Ruby Care and Cleaning Guide

Heart-shaped Ruby Ring
Ruby is an incredibly durable gemstone if there are no treatment-related durability concerns. - Courtesy Jan Goodman Co.
Hardness and toughness
Gem and mineral hardness is measured on the Mohs scale. The numbers are based on the relative ease or difficulty with which one mineral can be scratched by another. But the Mohs scale is deceptive. The steps between the minerals are not evenly spaced. For example, diamond is only one number away, but it’s much harder than gems in the corundum family.
Corundum (ruby and sapphire) is relatively hard—9 on the Mohs scale. It has excellent toughness and no cleavage, which is a tendency to break when struck. This makes it a great choice for rings and other mountings subject to daily wear. 

Mohs Scale
Ruby ranks 9 on the Mohs hardness scale, so it’s an effective jewellery stone.

Corundum is stable under normal wearing conditions, which means it’s resistant to the effects of heat, light, and common chemicals. Boric acid powder will etch the surface of even untreated stones. Fracture-filled, cavity-filled and dyed stones can be damaged by even mild acids like lemon juice.
Warm soapy water is always safe. Ultrasonic and steam cleaners are usually safe for untreated, heat-treated and lattice diffusion treated stones. Fracture-filled, cavity-filled or dyed material should only be cleaned with a damp cloth.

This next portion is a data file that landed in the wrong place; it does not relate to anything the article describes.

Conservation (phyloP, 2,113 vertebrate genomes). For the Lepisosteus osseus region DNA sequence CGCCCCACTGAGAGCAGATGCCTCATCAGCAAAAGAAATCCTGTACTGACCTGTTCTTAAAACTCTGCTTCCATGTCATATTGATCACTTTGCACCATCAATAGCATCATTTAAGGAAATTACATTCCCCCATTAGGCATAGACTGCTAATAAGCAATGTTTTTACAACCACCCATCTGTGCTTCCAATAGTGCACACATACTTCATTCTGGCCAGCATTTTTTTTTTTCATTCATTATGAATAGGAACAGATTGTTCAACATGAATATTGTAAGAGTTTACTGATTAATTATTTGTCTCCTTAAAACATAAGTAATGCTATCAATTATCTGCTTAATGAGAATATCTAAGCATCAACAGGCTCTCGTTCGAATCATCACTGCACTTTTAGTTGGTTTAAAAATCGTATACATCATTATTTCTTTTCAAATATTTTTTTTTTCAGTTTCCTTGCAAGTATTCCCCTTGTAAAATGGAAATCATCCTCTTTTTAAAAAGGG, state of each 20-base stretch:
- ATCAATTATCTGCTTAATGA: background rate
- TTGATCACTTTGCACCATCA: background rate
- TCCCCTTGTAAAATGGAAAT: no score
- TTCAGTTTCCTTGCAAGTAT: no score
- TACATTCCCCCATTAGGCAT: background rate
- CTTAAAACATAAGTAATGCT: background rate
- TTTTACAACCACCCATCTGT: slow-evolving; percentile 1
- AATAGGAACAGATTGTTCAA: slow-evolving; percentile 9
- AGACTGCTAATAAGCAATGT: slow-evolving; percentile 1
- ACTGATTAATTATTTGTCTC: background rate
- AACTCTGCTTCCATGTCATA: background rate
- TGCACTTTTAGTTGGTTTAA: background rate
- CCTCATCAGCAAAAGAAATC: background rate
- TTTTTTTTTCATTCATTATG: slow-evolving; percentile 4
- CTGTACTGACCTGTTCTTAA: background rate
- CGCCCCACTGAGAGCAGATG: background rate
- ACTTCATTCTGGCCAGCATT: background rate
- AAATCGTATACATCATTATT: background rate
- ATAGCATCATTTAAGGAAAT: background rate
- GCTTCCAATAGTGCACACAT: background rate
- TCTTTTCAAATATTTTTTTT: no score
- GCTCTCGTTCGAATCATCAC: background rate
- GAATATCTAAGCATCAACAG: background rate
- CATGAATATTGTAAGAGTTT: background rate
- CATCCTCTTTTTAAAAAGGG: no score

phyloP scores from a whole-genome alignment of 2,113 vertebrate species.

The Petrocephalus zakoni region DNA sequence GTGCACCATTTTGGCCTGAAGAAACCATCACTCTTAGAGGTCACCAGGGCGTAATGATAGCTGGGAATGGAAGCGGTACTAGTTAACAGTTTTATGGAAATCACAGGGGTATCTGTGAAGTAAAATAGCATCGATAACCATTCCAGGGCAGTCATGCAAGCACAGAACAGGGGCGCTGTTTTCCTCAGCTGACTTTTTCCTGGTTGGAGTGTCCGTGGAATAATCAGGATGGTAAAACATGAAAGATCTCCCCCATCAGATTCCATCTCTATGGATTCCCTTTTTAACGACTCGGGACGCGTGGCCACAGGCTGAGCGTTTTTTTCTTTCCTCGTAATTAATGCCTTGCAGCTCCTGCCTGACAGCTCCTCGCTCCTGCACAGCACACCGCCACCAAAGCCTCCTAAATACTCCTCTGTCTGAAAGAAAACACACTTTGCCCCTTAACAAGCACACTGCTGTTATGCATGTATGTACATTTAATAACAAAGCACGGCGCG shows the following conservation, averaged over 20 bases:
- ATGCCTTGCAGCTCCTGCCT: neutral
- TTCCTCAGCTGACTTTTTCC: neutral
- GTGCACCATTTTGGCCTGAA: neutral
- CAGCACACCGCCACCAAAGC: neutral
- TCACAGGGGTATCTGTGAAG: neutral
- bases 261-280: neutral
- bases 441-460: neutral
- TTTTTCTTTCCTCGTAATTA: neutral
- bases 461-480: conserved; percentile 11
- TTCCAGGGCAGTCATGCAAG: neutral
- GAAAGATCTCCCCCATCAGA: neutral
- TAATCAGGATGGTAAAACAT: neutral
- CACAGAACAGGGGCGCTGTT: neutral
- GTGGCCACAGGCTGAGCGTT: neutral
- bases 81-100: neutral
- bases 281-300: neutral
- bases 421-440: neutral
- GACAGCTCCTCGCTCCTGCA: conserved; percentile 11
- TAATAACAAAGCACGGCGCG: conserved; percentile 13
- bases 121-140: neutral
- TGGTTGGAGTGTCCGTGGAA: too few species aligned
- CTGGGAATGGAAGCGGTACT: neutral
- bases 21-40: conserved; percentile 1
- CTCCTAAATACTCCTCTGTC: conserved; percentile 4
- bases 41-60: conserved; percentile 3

Treatment and durability considerations
Untreated ruby and even heat-treated ruby are very durable. Stones that have undergone lattice diffusion treatment have varying degrees of treated-colour penetration. In some stones, the treated colour penetrates the entire stone, while others have very shallow treated-colour penetration. For stones with shallow colour penetration, surface damage or re-cutting can remove colour.
Today’s fracture-filled stones have surface-reaching fractures filled primarily with a high-lead-content glass. There are large numbers of these treated rubies in the market and they require greater care than untreated, heat-treated or lattice diffusion treated ruby. The glass can be damaged through contact with a variety of chemicals. Even relatively mild substances like lemon juice can cause changes in the high-lead-content glass.